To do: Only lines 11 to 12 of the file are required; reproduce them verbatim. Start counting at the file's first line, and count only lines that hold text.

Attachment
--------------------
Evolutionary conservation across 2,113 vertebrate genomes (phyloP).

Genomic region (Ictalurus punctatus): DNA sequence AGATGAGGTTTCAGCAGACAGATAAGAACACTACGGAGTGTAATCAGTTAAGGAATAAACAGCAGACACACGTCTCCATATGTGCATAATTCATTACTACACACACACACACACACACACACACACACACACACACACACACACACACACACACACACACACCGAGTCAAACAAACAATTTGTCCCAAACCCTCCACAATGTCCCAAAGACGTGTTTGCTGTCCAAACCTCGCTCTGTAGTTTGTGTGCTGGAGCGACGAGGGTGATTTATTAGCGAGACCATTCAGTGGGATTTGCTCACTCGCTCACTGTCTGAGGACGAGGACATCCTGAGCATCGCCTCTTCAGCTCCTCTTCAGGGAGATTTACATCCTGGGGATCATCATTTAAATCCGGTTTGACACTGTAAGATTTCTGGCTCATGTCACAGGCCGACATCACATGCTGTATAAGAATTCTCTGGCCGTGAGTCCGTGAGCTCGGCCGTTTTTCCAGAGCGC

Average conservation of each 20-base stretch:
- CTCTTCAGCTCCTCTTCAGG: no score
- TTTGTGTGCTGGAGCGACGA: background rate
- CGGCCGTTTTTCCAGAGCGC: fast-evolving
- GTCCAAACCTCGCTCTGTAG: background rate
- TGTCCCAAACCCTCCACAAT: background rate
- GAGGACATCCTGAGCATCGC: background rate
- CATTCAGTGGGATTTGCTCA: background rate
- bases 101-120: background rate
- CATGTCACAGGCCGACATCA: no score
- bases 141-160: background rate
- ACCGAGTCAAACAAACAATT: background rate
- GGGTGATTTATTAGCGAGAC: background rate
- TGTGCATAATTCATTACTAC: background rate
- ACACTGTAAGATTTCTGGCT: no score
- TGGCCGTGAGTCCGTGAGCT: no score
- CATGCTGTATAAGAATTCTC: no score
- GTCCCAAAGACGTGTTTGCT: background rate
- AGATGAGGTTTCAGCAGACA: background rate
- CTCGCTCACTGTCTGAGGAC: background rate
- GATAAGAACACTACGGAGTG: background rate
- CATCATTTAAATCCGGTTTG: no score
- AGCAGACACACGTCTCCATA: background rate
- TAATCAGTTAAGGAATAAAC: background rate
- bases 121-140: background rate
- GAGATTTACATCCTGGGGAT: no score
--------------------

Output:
- bases 101-120: background rate
- CATGTCACAGGCCGACATCA: no score